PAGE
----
Somehow it figures that The Year of Alabama Music should be kicked off by people from Conway, Arkansas. Hapless as we seem to be at, um, blowing our own horn, we should nevertheless be grateful for the kindness of strangers, especially those willing to come all the way from the land of razorbacks to throw us a party with ourselves as its theme.
The party is a concert Saturday night at the Alabama, bearing the curious title of Abalabip! (the exclamation point comes standard with the title) and presented by The Southern Magazine of Good Writing, the Oxford American.
(We are genuinely fond of the publication and have extolled its virtues on a regular basis since its inception in 1992, never once giving utterance to the thought that, since the magazine doesn’t publish out of Oxford anymore, perhaps it should have repositioned itself as the Conway American once it rebooted in 2004.)
The highlight of the Oxford American publishing calendar for many is the annual Music Issue, and this time around, Alabama becomes only the second state OA has honored with an MI, plus CD, devoted exclusively to its music, which is an eerie coincidence, given that 2011 has been designated The Year of Alabama Music.
As in many states of the late Confederacy, a wild variety of musical styles took root in our over-planted soil and bloomed abundantly, but we never quite got the harvest to market. Most of the pure musicians of Alabama stock had to take their talents elsewhere to achieve the recognition they richly deserved. For example, had Hiram Hank stayed drunk in Montgomery or had Bill Handy kept his day job in the Bessemer Iron Shop, country music and the blues would have gone in decidedly different directions than we know today.
When you visit repositories of heritage such as our local Jazz Hall of Fame or Tuscumbia’s Music Hall of Fame, one refrain from visitors you’ll hear over and over is, “ I didn’t know [insert name of internationally-known artist] was from here.” That’s probably because [insert name] didn’t hang around here waiting to be recognized. It’s not just the marquee fillers like Emmylou Harris or Lionel Richey, but consider Big Mama Thornton (she had the hit with “Hound Dog” before Elvis did) or Jimmie Rodgers (the Father of Country Music) or Hank Ballard (he only wrote the greatest dance craze hit of all time, “The Twist”), all straight from the Heart of Dixie.
Yes, there are plenty more, and that’s where the OA, or anyone else trying to capture the quicksilver essence of Alabama music, runs into an aesthetic dilemma: where do you draw the line?
The Oxford American, following the tenor of many previous Music Issues, has opted to forego the obvious and showcase some less renowned Alabama singers and players, which is wonderful grist for my personal mill, but I’m not sure if that’s the way to get Alabama music over to the rest of the world. Editor Marc Smirnoff acknowledges the problem in his opening remarks, wherein he names every other Alabama musician previously cited in OA Music Issues, and don’t get me wrong, I’m tickled by this year’s choices, which include Ralph “Soul” Jackson, Curley Money & His Ramblers, Mary Gresham and Hardrock Gunter. As Smirnoff observes, “There is greatness residing in lesser-known, or just downright forgotten, names.”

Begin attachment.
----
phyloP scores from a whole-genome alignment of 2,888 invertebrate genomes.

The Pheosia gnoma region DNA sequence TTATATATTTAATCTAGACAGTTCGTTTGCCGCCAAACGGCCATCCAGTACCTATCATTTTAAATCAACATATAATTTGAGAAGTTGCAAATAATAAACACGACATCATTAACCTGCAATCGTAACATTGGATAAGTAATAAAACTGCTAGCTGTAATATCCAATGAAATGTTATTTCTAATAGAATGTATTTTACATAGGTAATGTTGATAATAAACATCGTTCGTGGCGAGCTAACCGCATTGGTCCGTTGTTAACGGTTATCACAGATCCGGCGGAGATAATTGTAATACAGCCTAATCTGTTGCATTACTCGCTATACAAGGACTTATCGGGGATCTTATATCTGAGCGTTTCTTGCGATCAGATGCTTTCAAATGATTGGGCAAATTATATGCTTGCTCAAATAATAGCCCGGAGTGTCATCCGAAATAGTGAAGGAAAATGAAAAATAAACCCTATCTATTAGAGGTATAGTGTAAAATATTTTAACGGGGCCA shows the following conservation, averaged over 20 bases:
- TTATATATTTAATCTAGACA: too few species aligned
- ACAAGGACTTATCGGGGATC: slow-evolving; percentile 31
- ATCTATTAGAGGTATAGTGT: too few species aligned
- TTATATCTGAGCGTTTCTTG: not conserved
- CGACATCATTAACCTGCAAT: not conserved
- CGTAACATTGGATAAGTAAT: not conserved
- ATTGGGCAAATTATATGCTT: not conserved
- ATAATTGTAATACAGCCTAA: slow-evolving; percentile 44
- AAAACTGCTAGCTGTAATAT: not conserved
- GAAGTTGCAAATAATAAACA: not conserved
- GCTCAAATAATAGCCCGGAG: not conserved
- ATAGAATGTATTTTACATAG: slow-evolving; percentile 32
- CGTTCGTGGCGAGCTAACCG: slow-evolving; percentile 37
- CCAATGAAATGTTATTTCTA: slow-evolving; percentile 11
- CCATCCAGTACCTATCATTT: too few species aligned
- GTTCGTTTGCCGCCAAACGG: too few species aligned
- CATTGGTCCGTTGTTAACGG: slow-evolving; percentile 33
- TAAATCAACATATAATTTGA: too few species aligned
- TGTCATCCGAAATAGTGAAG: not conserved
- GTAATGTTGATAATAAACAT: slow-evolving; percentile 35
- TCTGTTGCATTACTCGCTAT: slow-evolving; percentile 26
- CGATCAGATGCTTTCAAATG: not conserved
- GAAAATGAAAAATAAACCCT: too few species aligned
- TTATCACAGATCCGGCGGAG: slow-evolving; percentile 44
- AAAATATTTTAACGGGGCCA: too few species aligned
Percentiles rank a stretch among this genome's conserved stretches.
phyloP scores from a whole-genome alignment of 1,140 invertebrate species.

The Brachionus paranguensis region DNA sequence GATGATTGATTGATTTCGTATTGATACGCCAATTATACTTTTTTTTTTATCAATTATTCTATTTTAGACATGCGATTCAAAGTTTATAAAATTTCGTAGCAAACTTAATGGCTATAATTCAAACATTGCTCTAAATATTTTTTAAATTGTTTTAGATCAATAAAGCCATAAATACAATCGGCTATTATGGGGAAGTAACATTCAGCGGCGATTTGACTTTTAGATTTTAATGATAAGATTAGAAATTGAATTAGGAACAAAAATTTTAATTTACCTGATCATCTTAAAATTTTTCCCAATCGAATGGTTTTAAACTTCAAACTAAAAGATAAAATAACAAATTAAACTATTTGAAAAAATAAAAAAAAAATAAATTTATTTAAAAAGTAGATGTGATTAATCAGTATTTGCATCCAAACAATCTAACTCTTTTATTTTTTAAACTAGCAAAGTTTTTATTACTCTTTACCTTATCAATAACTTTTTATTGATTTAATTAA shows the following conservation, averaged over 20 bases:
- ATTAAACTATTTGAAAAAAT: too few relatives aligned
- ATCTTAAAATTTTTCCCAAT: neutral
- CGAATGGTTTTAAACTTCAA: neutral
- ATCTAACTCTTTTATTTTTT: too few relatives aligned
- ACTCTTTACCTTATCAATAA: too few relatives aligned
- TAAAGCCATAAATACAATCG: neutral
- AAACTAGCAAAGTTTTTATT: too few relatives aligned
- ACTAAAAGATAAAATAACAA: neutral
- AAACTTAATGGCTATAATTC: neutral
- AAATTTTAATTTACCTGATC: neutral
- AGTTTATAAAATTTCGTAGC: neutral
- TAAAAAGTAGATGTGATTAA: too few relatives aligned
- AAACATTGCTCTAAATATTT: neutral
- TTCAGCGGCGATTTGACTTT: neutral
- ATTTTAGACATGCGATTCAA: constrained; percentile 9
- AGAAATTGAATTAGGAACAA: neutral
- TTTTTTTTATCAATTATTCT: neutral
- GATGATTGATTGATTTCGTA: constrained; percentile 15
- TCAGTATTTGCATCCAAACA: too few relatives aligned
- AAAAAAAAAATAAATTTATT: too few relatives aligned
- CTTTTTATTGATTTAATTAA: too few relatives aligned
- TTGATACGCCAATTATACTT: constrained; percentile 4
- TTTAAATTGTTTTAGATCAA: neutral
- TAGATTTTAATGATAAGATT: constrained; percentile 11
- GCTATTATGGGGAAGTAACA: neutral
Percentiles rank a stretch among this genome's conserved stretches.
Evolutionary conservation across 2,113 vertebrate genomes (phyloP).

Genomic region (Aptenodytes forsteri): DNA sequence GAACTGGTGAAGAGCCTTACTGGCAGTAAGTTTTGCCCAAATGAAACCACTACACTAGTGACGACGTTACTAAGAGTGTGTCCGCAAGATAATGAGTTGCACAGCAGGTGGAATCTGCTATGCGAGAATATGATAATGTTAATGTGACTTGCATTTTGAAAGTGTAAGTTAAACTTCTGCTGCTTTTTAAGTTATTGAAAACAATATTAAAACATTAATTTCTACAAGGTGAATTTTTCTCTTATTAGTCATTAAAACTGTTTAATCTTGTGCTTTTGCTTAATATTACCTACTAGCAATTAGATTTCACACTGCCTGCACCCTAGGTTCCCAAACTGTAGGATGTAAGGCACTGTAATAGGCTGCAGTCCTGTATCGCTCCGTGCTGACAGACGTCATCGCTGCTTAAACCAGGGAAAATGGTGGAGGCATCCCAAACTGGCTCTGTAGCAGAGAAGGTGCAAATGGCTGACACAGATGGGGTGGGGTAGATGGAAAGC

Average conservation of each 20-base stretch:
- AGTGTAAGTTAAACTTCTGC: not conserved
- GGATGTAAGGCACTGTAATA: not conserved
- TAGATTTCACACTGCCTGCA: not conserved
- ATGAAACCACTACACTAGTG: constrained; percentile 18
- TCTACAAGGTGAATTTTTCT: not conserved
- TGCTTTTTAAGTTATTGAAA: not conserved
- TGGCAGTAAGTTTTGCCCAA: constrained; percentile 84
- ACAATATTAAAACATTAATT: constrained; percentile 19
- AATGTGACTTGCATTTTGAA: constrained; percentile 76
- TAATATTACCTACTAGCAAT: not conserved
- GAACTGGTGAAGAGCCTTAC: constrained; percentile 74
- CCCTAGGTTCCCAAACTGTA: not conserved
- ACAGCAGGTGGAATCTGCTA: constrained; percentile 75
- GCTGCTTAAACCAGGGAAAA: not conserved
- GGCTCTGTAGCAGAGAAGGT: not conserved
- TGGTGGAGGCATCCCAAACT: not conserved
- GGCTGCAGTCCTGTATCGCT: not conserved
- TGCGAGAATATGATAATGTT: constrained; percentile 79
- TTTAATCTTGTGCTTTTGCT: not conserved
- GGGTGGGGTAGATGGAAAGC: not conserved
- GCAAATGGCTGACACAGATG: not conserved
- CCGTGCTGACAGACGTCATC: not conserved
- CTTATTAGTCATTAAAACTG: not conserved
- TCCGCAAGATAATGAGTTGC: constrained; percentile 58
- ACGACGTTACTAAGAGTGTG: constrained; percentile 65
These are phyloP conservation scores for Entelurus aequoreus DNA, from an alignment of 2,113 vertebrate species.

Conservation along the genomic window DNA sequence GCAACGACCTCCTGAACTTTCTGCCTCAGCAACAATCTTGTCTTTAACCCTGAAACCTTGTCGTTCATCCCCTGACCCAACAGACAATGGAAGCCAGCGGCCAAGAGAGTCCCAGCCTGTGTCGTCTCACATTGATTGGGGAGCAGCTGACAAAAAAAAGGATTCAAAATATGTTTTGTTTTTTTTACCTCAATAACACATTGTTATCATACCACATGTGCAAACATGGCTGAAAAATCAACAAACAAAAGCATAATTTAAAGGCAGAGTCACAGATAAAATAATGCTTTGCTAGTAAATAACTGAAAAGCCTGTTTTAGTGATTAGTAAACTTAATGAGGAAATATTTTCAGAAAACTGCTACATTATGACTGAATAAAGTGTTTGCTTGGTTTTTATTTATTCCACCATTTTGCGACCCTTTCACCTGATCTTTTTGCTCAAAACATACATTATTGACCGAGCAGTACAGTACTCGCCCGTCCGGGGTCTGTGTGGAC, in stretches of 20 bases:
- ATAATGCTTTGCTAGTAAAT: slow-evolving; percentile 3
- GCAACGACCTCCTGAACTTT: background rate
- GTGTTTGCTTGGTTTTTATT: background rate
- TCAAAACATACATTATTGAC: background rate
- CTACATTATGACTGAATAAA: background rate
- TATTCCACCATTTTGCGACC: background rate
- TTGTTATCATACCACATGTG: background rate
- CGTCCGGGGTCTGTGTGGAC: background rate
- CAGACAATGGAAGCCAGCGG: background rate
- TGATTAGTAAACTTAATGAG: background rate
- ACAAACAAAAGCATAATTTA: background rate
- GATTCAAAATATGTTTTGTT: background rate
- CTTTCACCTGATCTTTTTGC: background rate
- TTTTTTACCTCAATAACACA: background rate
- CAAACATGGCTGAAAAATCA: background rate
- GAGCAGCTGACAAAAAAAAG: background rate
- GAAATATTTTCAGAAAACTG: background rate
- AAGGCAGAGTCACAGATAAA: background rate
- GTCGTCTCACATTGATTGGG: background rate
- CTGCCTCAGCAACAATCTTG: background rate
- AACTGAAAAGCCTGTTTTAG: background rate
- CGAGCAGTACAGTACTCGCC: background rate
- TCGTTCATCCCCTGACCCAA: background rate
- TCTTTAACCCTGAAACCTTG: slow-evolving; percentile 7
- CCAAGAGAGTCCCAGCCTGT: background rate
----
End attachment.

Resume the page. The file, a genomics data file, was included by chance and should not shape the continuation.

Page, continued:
I am cheered to see big-circulation column-inches devoted to Jim Bob and The Leisure Suits and Reverend Fred Lane, cult heroes in Birmingham and Tuscaloosa respectively, but I am dismayed by the scarcity of Alabama writers OA called upon to evoke the creamy goodness of Alabama music. There are a disquieting number of New Yorker editors and Delaware residents telling our tales here. Okay, so I only counted one of each. But you know what I mean. Perhaps in subsequent Music Issues OA will be diligent as well in seeking out lesser-known or just downright forgotten music writers.
(Oh, and there’s a short story by Greil Marcus that’s almost as good as the rest of the issue put together, though it has nothing much to do with the Alabama theme. It’s like finding a decent prize inside a box of Cracker Jack that already had more peanuts than you were expecting.)
Mr. Smirnoff notes correctly that it’s fiendishly difficult to establish the parameters of Alabama music, which is why I’m in favor of wooing the unconverted with the hits, back to back. People who hear Hank Williams followed by Nat “King” Cole” followed by the Temptations followed by Sun Ra followed by Tammy Wynette are bound to wonder what must be going on in a state that produces such amazing musicians.
The Saturday night concert called Abalabip! will utilize this concept, but with an OA approach, namely, Ralph “Soul” Jackson followed by the Sex Clark Five followed by Secret Sisters, or perhaps it’ll be the other way around. In any event, it’ll be an evening of eclectic music, seamlessly linking R&B, old New Wave and new old close-harmony balladeering. With Mary Gresham offering bonus soul crooning and Arthur Doyle some stratospheric saxophone, one can only wonder who will cover the song from which the concert derives its name, a cool Forties finger-snapper from Nat King Cole’s brother Eddie and his group, The Three Peppers.
Don’t miss the big show Saturday night, but also try to support shows of all sizes going on around town. Every night of the week, Birmingham has extraordinarily gifted musicians in every category playing in some of the most interesting venues a city could wish for, but as history has demonstrated previously, if we don’t support our favorite players by attending their live performances or purchasing their recorded ones, there’s no incentive for them to linger here. That’d be a shame, because hereabouts, thanks to them, every year is the year of Alabama music.